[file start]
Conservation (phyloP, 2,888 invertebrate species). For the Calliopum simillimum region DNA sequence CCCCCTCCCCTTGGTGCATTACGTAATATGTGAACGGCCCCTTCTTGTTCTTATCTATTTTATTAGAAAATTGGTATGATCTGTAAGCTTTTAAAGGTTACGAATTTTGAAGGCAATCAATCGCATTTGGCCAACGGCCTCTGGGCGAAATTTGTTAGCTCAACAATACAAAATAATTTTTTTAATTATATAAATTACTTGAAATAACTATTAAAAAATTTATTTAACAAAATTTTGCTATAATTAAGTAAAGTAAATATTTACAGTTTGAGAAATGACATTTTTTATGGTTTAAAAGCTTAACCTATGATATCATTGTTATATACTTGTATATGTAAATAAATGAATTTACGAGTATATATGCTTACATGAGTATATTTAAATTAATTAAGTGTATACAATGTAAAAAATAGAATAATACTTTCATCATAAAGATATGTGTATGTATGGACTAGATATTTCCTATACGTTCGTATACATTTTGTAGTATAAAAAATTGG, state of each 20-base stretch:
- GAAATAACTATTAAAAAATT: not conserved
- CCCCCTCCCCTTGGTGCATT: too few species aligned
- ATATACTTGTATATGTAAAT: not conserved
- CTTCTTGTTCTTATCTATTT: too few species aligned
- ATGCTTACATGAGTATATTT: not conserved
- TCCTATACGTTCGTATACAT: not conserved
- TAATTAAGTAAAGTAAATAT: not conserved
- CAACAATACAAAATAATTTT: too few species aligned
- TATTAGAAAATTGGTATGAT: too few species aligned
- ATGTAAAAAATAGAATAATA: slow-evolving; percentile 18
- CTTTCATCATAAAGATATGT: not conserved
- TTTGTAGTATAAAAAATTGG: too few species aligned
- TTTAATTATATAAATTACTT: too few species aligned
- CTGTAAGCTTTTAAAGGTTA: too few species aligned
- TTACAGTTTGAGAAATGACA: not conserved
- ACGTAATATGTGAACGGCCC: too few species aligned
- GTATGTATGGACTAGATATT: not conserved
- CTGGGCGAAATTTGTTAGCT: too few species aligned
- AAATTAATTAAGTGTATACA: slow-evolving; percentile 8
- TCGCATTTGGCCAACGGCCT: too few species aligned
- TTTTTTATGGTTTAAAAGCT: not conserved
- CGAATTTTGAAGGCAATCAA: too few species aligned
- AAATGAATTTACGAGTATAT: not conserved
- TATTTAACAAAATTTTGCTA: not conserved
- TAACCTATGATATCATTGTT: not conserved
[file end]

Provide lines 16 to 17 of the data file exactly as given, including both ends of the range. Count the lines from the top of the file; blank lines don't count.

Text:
- TTACAGTTTGAGAAATGACA: not conserved
- ACGTAATATGTGAACGGCCC: too few species aligned